From Ubiquitous@21:1/5 to All on Sat Aug 4 05:19:46 2018
XPost: alt.games.adnd, rec.games.frp.dnd
Dungeons & Dragons' classification has sometimes befuddled stores in
how to place it on shelves. Is it a book? A game? A toy? Some settled
on treating it as a board game. That's a classification increasingly
obfuscated by the fact that D&D actually spawned several board games.
Technically, a Tabletop Game
Board games share something in common with the original D&D: they both
took place on a tabletop. These days, emphasis on "theater of the mind"
styles of play don't require a tabletop at all, but early D&D -- itself
a direct descendant of Chainmail -- assumed graph paper and miniatures.
Both implied that they were centered on a table in front of the
players, and co-creator Gary Gygax's games reflected just that, with up
to 20 players at his sand table.
Why a sand table? Gygax was a wargamer before he helped invent D&D, and
sand tables were a malleable form of gaming terrain commonly used for
both military strategists and wargamers to easily create maps to scale. Wargaming and its connection to military planning goes as far back as Kriegsspiel, specifically "Free" Kriegsspiel which included a
"confidant" analogous to modern game masters. Edward Burnett Tylor made
the connection between board games and Kriegsspielin the June, 1879
edition of Popular Mechanics:
The other hint is that board-games, from the rudest up to
chess, are so generally of the nature of Kriegspiel, or war-
game, the men marching on the field to unite their forces
or capture their enemies, that this notion of mimic war may
have been the very key to their invention.
The idea that dungeon crawling is in itself like a board game was not
lost on Gygax's peers, who created a board game to mimic dungeon
The Original D&D Board Game
The first proper D&D-style board game wasn't created from D&D but
developed in parallel. Dave Wesely inspired both Dave Arneson and Dave
Megarry with his freewheeling Braunstein campaign, which transformed a
standard wargame into one with player agency.
Wesley's Braunstein inspired Arneson's Blackmoor, which in turn
inspired Megarry to create the DUNGEON! board game It was originally
based off of The Dungeons of Pasha Kada. Jon Peterson explains in
Playing at the World:
This fragmentation of the Blackmoor campaign even resulted
in the invention of an entirely separate and novel game: the
underworld component alone inspired “The Dungeons of Pasha
Cada” by David R. Megarry ( who played the King of Prussia
in the Strategic Campaign), a boardgame which isolates the
dungeon exploration mode of Blackmoor.
DUNGEON! turned dungeon exploration into a competitive board game:
DUNGEON! combined the dungeon exploration mechanic with the
familiarity of a parlor board game and the simplicity of an
eight-page rulebook. No longer does a referee carefully guard
the secret plans to the dungeon— the dungeon is clearly printed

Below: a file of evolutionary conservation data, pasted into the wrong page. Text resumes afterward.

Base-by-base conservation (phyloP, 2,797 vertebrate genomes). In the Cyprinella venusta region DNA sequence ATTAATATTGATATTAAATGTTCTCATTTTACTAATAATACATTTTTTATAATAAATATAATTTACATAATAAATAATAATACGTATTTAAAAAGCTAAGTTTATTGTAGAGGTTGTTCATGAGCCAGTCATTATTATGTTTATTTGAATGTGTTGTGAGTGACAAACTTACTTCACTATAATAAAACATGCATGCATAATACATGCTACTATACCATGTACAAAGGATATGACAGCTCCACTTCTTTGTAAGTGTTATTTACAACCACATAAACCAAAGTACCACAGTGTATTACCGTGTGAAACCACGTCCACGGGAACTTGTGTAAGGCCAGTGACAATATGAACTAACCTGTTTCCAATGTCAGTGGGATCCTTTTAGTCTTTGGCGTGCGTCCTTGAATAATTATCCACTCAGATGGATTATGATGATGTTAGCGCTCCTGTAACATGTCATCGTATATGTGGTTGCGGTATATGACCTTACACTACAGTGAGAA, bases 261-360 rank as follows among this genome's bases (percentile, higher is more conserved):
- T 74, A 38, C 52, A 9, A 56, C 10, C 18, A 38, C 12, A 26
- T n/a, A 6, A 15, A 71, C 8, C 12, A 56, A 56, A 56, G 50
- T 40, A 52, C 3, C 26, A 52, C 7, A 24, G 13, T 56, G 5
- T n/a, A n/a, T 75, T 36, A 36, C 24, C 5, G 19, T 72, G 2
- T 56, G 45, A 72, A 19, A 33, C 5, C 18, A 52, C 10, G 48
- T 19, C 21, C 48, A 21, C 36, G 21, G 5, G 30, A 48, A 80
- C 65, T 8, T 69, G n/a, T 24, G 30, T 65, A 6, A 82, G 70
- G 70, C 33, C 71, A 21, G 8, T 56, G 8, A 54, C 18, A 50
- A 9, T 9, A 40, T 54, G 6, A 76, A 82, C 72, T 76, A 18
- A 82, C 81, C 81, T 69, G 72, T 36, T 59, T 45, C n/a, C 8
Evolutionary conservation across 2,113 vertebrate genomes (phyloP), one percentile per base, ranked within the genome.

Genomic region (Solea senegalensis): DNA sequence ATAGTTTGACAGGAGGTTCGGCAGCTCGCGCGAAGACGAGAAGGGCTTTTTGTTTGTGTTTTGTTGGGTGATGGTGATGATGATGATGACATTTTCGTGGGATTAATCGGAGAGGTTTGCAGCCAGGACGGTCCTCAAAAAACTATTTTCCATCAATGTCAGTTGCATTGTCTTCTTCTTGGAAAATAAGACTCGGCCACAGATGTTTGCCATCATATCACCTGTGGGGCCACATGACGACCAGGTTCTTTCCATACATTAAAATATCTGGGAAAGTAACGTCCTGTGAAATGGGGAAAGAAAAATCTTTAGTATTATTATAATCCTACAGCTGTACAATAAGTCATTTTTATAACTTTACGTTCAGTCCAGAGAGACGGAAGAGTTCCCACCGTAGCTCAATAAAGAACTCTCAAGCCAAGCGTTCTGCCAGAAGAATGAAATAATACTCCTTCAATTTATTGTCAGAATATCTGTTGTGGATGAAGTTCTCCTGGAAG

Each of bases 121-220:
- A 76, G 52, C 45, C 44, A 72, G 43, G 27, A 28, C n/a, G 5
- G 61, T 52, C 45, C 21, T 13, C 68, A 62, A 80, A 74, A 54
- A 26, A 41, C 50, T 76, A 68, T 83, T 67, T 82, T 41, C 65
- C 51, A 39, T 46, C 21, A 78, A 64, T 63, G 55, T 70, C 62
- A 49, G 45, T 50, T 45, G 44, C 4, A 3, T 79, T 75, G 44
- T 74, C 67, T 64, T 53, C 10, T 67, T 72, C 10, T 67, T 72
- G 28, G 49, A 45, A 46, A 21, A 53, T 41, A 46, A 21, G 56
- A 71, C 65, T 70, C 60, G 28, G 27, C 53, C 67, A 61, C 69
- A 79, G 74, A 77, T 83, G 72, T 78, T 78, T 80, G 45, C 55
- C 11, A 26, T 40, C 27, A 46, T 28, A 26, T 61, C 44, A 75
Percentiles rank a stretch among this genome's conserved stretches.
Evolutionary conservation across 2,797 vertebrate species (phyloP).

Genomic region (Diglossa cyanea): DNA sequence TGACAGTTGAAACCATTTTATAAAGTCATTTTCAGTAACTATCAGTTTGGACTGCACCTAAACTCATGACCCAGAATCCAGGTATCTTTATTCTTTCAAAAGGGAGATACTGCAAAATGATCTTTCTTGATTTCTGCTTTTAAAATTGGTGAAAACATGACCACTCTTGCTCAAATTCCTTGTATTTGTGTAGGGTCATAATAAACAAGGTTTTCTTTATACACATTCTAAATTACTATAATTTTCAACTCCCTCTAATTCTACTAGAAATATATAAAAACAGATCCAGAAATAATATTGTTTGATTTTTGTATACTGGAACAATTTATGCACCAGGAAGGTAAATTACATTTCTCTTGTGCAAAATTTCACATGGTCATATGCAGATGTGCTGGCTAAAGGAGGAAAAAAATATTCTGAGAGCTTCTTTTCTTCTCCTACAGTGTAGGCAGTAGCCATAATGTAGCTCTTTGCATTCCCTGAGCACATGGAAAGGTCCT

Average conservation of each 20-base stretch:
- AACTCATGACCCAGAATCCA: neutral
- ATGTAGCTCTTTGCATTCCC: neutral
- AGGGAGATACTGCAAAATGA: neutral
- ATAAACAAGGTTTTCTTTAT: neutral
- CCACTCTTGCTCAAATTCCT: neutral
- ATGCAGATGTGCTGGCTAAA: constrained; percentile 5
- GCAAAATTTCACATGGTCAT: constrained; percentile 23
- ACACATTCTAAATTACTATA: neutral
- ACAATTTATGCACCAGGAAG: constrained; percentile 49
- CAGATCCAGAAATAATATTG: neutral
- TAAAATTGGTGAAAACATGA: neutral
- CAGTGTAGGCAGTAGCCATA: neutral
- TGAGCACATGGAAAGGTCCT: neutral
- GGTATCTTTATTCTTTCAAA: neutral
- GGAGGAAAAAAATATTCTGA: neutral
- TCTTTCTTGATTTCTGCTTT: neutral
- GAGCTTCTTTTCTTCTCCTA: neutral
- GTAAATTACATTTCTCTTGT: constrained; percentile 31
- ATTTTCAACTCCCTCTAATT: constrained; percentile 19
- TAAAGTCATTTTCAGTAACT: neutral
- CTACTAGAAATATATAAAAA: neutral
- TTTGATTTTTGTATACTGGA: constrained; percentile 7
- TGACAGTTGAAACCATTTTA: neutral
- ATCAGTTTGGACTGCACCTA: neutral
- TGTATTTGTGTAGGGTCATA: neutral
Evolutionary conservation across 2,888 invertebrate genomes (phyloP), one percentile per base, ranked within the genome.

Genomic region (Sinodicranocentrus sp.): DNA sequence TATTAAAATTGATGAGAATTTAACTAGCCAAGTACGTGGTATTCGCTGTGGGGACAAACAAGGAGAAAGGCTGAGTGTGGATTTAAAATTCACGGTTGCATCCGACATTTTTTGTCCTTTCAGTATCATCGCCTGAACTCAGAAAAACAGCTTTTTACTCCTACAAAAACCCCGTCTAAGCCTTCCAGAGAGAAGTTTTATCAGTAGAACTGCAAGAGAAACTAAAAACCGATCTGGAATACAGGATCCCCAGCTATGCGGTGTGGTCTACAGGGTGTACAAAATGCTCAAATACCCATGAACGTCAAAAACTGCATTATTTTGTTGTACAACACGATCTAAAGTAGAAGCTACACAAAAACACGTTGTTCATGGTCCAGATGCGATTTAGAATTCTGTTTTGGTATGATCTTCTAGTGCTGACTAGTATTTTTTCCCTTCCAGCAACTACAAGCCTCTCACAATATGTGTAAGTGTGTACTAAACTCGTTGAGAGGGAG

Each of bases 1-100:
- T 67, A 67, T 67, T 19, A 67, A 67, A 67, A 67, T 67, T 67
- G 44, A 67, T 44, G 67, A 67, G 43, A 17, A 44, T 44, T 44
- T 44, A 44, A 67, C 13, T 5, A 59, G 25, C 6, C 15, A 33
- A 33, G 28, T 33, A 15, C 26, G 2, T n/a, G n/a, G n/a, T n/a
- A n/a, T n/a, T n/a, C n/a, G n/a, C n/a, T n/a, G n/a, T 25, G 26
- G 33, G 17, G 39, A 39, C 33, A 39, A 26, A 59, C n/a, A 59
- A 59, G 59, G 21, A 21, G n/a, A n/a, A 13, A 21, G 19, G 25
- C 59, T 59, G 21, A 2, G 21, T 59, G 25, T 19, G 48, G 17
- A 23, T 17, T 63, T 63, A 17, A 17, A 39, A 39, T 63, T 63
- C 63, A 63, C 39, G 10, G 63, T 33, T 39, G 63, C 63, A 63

on the board for everyone to see, and no referee governs play.
Two ordinary six-sided dice resolve all combat. It is
furthermore a competitive game, with concrete victory
conditions. Players take turns moving their pieces (Elves,
Heroes, Super-heroes or Wizards) through the dungeon attempting
to accumulate treasure. The first to acquire a set total of
gold pieces wins, but this total varies with the power of the
piece, so Elves and Heroes require less than Super-heroes to
win, and Wizards need the most of all. As players explore the
dungeon and enter rooms, they encounter random monsters who
guard random prizes, both drawn like the Community Chest in
Monopoly from card decks. The dungeon has six levels, and
the farther one descends, the greater the dangers and rewards:
the “monster” and “prize” cards are coded by level.
DUNGEON! may have been the first of the D&D-style games, but it
certainly wasn't the last.
Modern D&D Board Games
The 4th Edition of D&D has been criticized for its elements that
emphasize grid-based combat over role-playing, so it's perhaps no
surprise just how much the D&D Adventure Board Games have in common
with 4E. Adventure board games, a term Wesley preferred over "role-
playing game," were part of the growth of Wizards of the Coast under
parent company Hasbro, itself a major producer of popular board games.
The WOTC-produced board games, including Castle Ravenloft, Wrath of
Ashardalon, and The Legend of Drizzt, each feature common 4th Edition
rules such at-will vs daily powers, healing surges, and save-ends
Is D&D a board game? To the extent that it can require a table and
miniatures, it could be. But D&D has moved so far beyond its original
roots that a board game is no longer sufficient to encapsulate the D&D experience. Instead, board games have adopted D&D's traits, with their
own hit points, level systems, die rolls, and treasure quests. Even
though they focus on only one aspect of D&D, adventure board games and
their ilk bolster brand awareness for the role-playing game, and that's
a good thing.
Dems & the media want Trump to be more like Obama, but then he'd
have to audit liberals & wire tap reporters' phones.